Worm Composting Videos!

I am pleased to announce the launch of a vermicomposting video section here at RedWormComposting.com with the recent creation of my very first ‘how to’ video! I decided to create videos for the benefit of all those who learn more easily via video/audio format and also hope they will help get the word out about the site (since they can be embedded on other people’s blogs/sites.

I only have one video so far, but am planning to create a bunch more over time! Video #1 shows you how to create your own ‘deluxe’ Rubbermaid worm bin. This type of bin is a little fancier than the basic worm bins I normally set up (I’ll be making a video showing how to make one of those soon), but it should be an ideal system for someone just starting out since it provides ample aeration and drainage, while keeping things fairly neat and tidy (all liquids simply drain down into lower reservoir bin).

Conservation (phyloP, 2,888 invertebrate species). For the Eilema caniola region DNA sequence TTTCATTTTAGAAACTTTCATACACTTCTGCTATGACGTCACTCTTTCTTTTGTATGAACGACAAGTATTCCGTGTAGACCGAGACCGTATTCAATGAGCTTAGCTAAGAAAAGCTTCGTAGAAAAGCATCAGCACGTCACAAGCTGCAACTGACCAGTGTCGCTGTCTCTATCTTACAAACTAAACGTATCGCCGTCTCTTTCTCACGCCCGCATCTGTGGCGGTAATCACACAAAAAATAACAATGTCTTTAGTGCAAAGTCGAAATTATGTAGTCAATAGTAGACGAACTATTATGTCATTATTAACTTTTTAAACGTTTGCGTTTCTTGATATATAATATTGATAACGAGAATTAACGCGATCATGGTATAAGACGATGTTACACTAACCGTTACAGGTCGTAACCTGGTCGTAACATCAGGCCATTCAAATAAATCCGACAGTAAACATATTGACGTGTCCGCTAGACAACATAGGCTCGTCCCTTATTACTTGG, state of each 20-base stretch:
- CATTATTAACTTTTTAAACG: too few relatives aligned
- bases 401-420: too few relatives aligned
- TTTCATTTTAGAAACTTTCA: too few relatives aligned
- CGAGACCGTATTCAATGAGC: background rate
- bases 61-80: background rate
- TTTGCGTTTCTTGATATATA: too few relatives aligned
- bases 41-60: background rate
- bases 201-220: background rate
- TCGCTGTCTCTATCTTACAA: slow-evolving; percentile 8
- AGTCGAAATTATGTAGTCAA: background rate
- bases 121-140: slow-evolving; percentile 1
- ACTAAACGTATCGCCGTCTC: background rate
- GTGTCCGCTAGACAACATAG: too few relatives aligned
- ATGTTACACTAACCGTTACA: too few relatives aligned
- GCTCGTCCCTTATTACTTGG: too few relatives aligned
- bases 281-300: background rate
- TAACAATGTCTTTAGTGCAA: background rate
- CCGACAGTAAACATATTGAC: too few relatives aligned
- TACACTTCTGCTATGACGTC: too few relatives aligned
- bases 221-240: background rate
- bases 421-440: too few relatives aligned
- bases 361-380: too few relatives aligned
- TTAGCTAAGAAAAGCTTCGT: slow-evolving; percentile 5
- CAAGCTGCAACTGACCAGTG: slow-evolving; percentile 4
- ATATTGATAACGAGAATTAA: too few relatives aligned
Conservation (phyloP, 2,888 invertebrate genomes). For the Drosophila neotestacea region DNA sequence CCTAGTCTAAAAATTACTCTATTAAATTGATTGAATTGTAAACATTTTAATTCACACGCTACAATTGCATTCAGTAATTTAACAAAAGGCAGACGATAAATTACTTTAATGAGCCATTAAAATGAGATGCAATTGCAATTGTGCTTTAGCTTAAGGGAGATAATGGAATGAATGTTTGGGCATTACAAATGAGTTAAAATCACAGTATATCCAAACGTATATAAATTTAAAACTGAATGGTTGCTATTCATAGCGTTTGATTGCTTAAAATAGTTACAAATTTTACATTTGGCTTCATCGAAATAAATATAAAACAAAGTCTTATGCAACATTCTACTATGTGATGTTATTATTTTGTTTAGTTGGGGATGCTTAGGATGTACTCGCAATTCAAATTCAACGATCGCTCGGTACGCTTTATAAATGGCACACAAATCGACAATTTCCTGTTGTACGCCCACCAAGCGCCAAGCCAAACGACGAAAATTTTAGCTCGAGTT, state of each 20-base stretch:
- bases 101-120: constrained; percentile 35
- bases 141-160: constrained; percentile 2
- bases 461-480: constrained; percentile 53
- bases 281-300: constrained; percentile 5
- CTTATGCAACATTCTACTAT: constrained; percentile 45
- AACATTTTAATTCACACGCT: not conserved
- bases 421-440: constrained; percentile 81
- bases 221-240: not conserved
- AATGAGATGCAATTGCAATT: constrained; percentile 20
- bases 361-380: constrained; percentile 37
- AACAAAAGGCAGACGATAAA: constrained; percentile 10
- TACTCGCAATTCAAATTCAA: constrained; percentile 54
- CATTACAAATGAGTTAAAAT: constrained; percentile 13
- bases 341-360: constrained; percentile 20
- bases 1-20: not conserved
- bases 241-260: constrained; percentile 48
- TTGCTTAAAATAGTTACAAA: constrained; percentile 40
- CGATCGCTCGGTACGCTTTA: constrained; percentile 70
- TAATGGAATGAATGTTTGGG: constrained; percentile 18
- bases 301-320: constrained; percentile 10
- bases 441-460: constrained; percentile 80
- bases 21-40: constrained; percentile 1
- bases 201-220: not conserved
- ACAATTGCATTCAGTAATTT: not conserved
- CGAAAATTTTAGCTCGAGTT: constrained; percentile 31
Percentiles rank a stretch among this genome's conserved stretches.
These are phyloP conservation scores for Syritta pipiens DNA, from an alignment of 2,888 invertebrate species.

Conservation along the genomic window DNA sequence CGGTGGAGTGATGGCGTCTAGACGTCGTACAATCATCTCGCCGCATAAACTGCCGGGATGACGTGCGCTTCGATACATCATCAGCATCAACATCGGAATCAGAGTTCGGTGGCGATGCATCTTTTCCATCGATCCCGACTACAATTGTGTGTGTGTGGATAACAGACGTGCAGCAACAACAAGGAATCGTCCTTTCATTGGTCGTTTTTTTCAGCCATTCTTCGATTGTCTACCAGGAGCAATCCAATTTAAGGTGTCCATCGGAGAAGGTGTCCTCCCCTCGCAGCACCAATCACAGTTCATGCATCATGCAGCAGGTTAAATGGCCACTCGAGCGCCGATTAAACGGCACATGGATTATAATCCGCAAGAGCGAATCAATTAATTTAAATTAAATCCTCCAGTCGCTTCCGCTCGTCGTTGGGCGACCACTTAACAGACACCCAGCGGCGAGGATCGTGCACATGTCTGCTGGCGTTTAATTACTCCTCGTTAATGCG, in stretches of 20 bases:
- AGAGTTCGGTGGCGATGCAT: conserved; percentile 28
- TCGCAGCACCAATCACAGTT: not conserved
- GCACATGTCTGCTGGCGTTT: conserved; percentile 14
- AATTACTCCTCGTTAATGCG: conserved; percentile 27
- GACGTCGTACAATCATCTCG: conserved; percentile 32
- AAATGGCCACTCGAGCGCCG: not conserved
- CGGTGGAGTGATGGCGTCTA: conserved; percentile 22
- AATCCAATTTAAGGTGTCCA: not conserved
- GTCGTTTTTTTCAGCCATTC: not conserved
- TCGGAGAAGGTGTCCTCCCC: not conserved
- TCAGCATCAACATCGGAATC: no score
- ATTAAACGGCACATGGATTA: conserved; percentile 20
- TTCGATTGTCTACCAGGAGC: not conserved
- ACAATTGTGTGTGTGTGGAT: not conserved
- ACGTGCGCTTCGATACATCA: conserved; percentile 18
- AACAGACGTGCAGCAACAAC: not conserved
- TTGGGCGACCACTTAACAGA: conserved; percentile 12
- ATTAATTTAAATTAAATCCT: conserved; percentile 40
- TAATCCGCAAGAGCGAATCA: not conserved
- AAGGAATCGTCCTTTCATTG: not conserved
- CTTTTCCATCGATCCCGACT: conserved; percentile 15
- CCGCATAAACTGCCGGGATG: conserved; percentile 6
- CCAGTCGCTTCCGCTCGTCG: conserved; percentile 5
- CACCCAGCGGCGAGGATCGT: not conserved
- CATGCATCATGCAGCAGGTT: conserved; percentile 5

I wish I could provide the original videos here on the site (since they are so much better quality), but alas the bandwidth usage would be off the charts! I may try hosting a few videos at some point just to test this out, but for now I will stick with the YouTube format.

Hope you find the vids interesting/useful!
Any comments/suggestions/requests you have will certainly be welcomed.

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Comments

  1. Very interesting article. I just tried making my own bin following those instructions and I can’t wait to see how the worms do.

    Thanks!

    • Bentley
    • October 23, 2007

    Great, Samantha!
    Good luck with your new bin!

    B.